Gratefulness After a Summer With Breast Cancer

I was diagnosed with breast cancer on June 24th 2015. In the blink of a heartbeat, my life changed. I now understand that the illness jolted me back on track. Amidst the pain, the cancer was a blessing.
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I was diagnosed with breast cancer on June 24th 2015. In the blink of a heartbeat, my life changed. I now understand that the illness jolted me back on track. Amidst the pain, the cancer was a blessing.

I dived into the experience and took notes along the way. I will share my story of what I lived through, what I did to heal, to be happy, to grow as a human being. In a series of posts, I hope some of you can benefit from my learning. There is much to learn when life takes an abrupt turn.

I was very happy in Stockholm, Sweden. I had just moved from my native Oslo to start a new job. My beautiful loft apartment was full of un-packed boxes. I was ready to start enjoying my new life.

The Kick in the Butt

Getting the messages that I had breast cancer, felt like being brutally hit. The doctor spoke to me in a soft, yet clear voice, but I felt that her words were kicking me, over and over again. Every kick felt more brutal than the previous one. I could not take in what she was telling me.

- You will not remember much of this conversation, but please remember one thing; you will be healthy again. For sure.

She was very sweet, the surgeon who delivered the message at Bröstcentrum, St Görans Hospital in Stockholm. She had illustrated my tumor like a bean on a pre-drawn sheet. The tumor looked cute, but the breasts did not look like mine.

Tears were slowly pouring down my cheeks. I felt the warm sympathy from both the surgeon and the nurse. It made the flood of tears stronger.

They presented my treatment plan: surgery the following week, followed by radiation therapy and finally hormone treatment. I unconsciously touched my left breast and held on to it. I tried so hard to listen.

I was brought to a room next door. The walls were painted in soft colors. A box of Kleenex was on the table. Did I want to speak to a curator? No thank you. It sounded like an institution, not a person.

- Do you have family in Stockholm?
- Not really
- But can someone stay with you tonight?
- I do not think so.

Bröstcentrum (The Breast Center) is part of St Görans Hospital. The building is old and beautiful. Those who have routine mammograms occupy the waiting room on the ground floor. I was there some weeks earlier and was irritated that I had to wait for my appointment. I used the time to catch up on e-mails.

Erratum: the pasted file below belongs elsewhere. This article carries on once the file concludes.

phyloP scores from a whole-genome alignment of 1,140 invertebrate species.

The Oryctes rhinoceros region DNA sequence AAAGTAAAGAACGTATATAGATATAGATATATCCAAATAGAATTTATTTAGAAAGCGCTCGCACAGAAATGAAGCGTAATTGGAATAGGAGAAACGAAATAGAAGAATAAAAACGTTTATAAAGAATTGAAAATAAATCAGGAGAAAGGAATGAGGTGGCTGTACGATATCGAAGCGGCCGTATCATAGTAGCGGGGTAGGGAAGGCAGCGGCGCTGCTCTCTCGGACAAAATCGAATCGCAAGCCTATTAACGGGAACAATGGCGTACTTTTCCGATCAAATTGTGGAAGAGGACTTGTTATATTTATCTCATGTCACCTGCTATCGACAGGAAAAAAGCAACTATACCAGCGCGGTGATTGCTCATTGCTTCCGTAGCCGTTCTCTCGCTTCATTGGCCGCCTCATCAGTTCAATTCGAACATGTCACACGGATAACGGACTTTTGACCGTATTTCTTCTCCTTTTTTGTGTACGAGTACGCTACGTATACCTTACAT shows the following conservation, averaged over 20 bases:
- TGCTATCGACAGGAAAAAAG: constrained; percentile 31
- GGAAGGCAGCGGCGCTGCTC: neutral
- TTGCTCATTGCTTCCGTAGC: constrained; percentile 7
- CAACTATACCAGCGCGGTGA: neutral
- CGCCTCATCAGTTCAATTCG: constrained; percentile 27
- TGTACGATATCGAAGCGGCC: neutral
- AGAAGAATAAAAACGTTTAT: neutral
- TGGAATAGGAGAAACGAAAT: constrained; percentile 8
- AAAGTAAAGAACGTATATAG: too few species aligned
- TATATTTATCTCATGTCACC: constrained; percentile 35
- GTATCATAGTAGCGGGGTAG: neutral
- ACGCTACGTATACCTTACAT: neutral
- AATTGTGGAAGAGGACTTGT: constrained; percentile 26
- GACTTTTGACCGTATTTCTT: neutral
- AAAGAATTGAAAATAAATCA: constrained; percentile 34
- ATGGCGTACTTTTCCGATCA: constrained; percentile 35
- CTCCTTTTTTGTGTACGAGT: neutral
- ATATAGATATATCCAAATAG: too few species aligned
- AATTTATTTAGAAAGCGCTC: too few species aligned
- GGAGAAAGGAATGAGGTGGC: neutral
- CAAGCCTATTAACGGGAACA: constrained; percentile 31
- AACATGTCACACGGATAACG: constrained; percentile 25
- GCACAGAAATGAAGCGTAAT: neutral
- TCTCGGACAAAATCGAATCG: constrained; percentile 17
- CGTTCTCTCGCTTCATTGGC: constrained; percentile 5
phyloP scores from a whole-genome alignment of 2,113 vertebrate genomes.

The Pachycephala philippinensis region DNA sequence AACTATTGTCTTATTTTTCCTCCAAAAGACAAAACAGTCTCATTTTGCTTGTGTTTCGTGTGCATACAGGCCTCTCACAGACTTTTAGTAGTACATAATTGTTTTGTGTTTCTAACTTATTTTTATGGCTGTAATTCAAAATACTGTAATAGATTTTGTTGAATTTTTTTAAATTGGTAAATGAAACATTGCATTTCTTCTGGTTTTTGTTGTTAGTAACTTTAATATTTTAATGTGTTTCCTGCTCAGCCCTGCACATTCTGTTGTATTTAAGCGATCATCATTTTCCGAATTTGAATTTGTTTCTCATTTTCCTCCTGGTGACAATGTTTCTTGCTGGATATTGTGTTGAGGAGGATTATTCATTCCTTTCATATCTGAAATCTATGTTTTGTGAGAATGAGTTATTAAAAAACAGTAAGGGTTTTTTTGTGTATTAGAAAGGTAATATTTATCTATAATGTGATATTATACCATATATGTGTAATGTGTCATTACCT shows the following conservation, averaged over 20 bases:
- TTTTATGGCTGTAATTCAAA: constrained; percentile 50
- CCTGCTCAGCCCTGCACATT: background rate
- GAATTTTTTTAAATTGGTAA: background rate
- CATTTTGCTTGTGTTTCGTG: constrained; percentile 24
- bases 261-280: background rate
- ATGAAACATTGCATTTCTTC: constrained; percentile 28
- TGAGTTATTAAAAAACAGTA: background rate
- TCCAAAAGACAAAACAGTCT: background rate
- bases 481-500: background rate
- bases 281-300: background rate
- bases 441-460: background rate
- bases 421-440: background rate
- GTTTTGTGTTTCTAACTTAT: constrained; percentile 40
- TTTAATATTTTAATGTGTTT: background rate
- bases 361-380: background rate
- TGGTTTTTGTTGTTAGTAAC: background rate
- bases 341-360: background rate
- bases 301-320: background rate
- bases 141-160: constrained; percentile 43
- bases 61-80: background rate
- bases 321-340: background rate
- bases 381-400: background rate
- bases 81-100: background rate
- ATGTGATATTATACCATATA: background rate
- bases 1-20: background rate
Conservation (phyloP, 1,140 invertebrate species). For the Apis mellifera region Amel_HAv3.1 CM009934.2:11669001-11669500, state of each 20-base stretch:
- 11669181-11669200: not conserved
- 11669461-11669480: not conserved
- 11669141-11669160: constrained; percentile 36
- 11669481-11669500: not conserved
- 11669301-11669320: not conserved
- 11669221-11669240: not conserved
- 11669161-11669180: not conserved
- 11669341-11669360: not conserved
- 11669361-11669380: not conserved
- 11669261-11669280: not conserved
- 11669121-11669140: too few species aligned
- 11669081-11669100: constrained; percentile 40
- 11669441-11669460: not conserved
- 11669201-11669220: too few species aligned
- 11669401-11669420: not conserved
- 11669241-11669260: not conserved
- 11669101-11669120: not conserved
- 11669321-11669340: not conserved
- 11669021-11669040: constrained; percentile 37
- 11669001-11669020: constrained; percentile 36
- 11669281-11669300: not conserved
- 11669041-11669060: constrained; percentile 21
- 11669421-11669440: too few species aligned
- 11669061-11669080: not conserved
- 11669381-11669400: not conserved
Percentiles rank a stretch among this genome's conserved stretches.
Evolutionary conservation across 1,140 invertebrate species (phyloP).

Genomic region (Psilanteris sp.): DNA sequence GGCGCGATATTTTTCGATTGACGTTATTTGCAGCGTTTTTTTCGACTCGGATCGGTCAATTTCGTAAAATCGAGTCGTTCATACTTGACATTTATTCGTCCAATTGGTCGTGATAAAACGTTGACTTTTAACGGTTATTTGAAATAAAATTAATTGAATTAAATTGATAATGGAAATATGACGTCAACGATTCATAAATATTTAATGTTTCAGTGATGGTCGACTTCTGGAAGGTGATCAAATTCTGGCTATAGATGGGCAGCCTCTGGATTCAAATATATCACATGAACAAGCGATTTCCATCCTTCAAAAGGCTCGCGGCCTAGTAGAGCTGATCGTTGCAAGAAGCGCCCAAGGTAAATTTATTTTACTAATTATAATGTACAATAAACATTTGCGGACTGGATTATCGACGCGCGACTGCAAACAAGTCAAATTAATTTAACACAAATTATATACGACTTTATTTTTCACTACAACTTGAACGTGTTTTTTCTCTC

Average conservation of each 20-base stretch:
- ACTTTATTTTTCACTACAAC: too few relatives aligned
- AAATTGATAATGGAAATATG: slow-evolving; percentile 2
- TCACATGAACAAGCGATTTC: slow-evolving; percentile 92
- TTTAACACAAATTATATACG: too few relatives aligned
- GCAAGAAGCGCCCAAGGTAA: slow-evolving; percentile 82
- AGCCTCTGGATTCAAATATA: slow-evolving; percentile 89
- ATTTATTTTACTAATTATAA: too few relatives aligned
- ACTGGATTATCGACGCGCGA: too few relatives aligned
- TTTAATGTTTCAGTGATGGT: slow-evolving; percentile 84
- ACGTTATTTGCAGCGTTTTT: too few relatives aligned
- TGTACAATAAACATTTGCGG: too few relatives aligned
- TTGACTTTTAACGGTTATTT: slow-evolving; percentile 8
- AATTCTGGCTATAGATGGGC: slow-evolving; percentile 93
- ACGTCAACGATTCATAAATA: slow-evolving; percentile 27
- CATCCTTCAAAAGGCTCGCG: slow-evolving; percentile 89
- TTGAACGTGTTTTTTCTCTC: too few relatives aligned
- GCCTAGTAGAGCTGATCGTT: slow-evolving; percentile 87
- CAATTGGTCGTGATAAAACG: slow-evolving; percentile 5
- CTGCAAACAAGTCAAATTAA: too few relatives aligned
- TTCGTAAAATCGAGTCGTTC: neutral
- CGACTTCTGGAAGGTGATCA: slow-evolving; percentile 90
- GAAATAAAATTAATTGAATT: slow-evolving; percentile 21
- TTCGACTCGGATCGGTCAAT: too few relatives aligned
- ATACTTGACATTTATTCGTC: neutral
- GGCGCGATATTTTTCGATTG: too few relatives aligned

Once you are diagnosed, you wait on the 2nd floor. In this waiting room, one can sense both the companionship among the women, but also the fear. Yet the patients with headbands or wigs were always calm. They were used to waiting. I found them scary, very scary. Was this my future?

I said goodbye to the nurses and went outside. It was a beautiful summer day. How could I tell Jakob? I had to call my dear son. But first I had to cancel the team summer lunch that was scheduled in an hour. I texted my colleague Jannike. Could she please step in for me?

- Hi all of you. I have breast cancer and the surgery is on Wednesday. I will be fully restored! Life is suddenly a bit different. Klem

I feel sorry for my friends who got this text message.

Overwhelmed by Advice

I am used to big and complicated projects. After many years as a global marketing executive, I am calm when everything is up in the air. When I have a lot to do. I know how to structure and lead projects. I automatically started my breast cancer project.

I had just moved into my new loft apartment in Stockholm and most of my belongings were in boxes. The planned surgery was in five days and I needed to get settled. Jakob flew in from Oslo and we worked with fun and gusto unpacking boxes, shopping at IKEA and getting my home all set so I could be sick.

I am a spiritual person and I have many friends who are experts in their fields of alternative medicine. This allowed me to reach out for a variety of advice. I wanted to aid my recovery process. I wanted to be in charge of my own healing.

Food was my first focus area. I already made healthy food choices, but with cancer, I wanted to learn about food as medicine. I ordered books on the Alkaline diet, Ayurveda eating, I threw away non-organic food from my kitchen. But I decided that champagne would continue to be part of my diet.

I wanted to become an expert in cooking healthy food. A raw-food apple cake was my first experiment. It took ages to cut the apples in thin slices, but I was determined to be patient. The result was terrible. The crust was sticky and sweet. It tasted like plastic. Most of the cake went into the bin and the project 'Best Healthy Chef' was over after a week.

I looked at all the books, the notes and lists that I had put together to help me heal. I was overwhelmed. I knew less than before. I had no idea what to put in my smoothie. If soy was good or bad? If Agave syrup was acceptable?

I eventually decided to eat berries, almond milk, organic fish and vegetables. But I worried about the amount of sugar in the berries.